Applying Early Decision (ED) is for students who are positive that they want to attend a certain school. By applying ED, you are making a commitment to one school. If you are accepted, you are obligated to attend the school. You MAY NOT apply to more than one college under the Early Decision plan. The deadlines for completing Early Decision applications are in the fall of your senior year, usually no later than November 15. The college will usually notify you of its decision in December.
If you are interested in one particular school, check if they have an Early Decision option. If they do, make a note of their application deadlines. Be sure to read all of the application materials carefully, and if you have any questions consult your college counselor or contact the college's admissions office.
Early Decision - Phase II
Early Decision Phase II is for students who arrive at a final college choice after the Early Decision Phase I deadline or for those students who wish to have their senior year first semester grades included in their application. Like ED Phase I, you are committed to one school. If you are accepted, you are obligated to attend the school. The application deadline for ED Phase II is usually in January. The college will typically notify you of its decision by the middle or end of February.
Colleges that offer rolling admission continuously evaluate applicants and notify the applicants regarding acceptance on a month or two after the application is completed.
Most colleges require that applications for regular admissions be mailed by December 31. Check the websites of the specific colleges you are interested in to confirm their deadlines. Most colleges will inform you of their decision by April 1 and require that you make your decision about whether to matriculate by May 1. If you are considered to be a "hot prospect," you may receive a letter from a college admissions director prior to April, which will not give you a formal acceptance, but it will give you an indication that the acceptance is extremely likely and encourage you to attend that college.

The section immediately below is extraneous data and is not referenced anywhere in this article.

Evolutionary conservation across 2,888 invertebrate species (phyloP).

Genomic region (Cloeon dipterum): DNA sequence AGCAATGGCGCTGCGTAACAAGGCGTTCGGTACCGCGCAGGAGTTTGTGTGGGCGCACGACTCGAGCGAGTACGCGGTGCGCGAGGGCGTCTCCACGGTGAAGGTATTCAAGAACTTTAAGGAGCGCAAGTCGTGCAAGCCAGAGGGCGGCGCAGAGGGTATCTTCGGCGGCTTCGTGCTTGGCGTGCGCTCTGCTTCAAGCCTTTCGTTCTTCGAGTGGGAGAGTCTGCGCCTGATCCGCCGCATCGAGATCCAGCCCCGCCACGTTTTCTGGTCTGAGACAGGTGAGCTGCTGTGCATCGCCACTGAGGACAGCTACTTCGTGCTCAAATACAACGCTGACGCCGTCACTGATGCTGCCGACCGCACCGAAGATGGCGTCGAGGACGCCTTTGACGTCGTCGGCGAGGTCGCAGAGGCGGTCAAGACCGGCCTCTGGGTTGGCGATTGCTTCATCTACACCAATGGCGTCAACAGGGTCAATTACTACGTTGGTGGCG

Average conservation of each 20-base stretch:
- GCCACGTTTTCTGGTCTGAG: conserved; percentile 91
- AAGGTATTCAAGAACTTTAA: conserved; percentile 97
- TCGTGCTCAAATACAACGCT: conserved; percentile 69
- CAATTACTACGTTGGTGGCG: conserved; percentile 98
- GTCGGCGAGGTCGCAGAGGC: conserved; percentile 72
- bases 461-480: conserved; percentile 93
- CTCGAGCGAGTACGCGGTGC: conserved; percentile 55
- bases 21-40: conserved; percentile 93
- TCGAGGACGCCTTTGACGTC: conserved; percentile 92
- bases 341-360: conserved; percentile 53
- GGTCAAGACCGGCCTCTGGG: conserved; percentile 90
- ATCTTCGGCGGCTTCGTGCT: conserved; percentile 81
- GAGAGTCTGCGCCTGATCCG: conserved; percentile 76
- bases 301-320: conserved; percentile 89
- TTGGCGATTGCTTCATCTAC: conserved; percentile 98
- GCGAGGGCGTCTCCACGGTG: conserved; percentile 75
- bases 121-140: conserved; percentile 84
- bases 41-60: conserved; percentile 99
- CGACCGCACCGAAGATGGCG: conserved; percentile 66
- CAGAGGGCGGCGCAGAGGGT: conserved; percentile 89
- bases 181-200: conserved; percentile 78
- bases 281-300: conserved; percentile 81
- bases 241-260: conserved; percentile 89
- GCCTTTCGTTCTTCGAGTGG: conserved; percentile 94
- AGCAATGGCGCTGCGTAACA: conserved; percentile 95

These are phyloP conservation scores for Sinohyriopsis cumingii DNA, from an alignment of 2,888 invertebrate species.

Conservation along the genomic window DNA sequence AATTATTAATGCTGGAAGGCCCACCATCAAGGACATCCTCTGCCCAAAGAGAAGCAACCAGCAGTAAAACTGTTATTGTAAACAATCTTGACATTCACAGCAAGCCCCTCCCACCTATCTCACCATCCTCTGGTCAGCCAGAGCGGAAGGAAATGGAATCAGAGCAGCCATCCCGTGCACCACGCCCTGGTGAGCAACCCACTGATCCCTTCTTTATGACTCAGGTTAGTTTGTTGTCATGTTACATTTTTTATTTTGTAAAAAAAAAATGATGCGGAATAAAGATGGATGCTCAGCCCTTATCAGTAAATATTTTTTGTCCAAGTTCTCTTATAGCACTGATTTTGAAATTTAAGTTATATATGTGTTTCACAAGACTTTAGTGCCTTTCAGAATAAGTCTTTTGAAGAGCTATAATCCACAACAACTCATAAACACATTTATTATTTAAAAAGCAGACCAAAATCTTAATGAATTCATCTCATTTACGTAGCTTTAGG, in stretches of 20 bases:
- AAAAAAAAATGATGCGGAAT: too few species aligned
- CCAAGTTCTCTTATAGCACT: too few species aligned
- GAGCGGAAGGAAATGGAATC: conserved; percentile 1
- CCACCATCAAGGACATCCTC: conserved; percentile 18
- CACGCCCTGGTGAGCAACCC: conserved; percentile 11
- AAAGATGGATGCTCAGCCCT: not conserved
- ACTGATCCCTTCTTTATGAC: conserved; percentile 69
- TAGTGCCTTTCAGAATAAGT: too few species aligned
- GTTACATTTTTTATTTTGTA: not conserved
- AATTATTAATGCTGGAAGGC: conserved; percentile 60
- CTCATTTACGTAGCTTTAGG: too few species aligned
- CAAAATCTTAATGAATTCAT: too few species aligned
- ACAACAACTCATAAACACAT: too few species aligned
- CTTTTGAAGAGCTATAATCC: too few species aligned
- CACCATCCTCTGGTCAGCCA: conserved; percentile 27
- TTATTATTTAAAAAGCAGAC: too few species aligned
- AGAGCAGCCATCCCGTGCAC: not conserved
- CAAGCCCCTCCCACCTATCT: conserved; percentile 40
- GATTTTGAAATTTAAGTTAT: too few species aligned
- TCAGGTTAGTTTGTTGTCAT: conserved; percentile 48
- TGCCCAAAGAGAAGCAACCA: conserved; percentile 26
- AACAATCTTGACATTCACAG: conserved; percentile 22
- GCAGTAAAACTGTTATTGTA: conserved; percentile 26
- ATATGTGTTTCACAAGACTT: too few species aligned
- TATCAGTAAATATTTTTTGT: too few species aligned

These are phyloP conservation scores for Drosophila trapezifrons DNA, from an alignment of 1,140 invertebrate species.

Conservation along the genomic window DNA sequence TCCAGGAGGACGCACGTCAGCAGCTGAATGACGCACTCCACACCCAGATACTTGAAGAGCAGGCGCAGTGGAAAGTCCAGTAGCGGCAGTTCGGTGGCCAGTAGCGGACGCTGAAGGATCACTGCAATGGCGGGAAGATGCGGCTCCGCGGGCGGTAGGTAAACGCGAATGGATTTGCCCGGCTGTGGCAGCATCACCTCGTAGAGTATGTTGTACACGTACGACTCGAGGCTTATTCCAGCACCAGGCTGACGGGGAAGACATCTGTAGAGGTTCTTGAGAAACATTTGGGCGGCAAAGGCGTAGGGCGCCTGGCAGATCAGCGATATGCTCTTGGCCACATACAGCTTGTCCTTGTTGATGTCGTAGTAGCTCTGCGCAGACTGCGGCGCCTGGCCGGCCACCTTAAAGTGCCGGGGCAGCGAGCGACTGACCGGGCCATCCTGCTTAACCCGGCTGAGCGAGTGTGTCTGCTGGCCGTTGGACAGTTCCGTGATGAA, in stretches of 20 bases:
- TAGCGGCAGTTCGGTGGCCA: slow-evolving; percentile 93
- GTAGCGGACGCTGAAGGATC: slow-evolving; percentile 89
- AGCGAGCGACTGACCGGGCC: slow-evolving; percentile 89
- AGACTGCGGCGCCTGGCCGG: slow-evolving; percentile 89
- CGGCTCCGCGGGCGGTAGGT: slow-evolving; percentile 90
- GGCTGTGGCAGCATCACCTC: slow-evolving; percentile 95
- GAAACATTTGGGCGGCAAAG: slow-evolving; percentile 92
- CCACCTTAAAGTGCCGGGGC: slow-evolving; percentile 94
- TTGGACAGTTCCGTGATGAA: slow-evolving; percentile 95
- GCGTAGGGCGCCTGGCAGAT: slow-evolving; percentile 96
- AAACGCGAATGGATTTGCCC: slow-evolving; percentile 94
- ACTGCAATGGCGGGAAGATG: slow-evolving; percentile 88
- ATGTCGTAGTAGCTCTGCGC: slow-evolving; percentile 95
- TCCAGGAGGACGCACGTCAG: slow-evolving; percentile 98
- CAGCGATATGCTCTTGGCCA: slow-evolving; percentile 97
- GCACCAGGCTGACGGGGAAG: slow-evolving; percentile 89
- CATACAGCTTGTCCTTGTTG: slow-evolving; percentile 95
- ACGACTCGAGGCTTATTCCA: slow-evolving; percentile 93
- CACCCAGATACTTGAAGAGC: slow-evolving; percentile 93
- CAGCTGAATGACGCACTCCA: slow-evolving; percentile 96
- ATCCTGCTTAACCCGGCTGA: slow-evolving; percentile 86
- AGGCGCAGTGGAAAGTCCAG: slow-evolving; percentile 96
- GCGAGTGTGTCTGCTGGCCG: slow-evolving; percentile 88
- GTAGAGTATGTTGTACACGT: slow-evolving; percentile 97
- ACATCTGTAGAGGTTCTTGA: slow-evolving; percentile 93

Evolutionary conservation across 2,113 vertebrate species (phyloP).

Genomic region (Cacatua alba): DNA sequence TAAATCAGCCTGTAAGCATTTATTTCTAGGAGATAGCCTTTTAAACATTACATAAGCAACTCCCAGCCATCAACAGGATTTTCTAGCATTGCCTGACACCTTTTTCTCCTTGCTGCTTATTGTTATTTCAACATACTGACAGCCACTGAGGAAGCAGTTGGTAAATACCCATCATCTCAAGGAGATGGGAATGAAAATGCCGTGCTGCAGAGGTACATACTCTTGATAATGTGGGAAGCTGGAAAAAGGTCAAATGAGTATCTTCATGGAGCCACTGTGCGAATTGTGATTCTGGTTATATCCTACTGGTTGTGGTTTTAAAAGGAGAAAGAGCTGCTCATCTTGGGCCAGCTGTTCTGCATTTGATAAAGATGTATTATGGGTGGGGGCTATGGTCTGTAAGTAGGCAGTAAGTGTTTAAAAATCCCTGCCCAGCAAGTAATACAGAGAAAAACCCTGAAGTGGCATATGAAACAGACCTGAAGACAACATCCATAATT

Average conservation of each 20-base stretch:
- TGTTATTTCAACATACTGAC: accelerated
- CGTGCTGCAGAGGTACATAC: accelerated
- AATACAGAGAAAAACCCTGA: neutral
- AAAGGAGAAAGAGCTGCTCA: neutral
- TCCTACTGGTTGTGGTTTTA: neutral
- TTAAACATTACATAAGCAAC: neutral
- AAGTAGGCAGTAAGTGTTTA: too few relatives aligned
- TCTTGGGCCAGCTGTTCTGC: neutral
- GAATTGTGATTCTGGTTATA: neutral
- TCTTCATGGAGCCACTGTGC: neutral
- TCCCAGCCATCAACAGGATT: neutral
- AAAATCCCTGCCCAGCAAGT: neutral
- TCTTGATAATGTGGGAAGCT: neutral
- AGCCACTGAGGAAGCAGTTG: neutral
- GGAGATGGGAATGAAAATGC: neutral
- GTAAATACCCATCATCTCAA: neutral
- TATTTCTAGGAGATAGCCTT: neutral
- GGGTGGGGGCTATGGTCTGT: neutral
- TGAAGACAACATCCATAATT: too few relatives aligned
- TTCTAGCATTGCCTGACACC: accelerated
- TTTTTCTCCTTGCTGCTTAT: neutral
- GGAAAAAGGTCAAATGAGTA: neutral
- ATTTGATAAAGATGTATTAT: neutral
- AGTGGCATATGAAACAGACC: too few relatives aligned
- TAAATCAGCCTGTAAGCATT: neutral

Financial Considerations in Choosing Colleges
We would urge you not to initially rule out a college because it seems too expensive. Various types of financial aid are available; therefore, a lack of funds is unlikely to prevent you from attending a college of your choice. However, if all or a large portion of your financial aid for your top choice turns out to be in the form of loans, you may wish to evaluate whether attending one of your other choices would make more sense financially. You will not be able to evaluate the financial aspects of attending various colleges until you are accepted and receive your financial aid packages from the colleges and outside sources.
Most colleges offer financial aid based on the need of the applicant. Generally, the package includes scholarships and low interest loans. In some cases, it also includes an on campus job, usually in a library or food service. You will likely find out that the total package you receive from each college varies by several thousand dollars. In addition, the scholarship portion of the package is likely to significantly vary for each college.
For additional information see Paying for College.
When to Start Your Applications
To make the process less stressful, we recommend starting to work on your applications early as possible! The applications and essays take longer to complete than most students realize. Even before the applications become available, you can set yourself up for success by finalizing your list of colleges and starting to think about potential essay topics.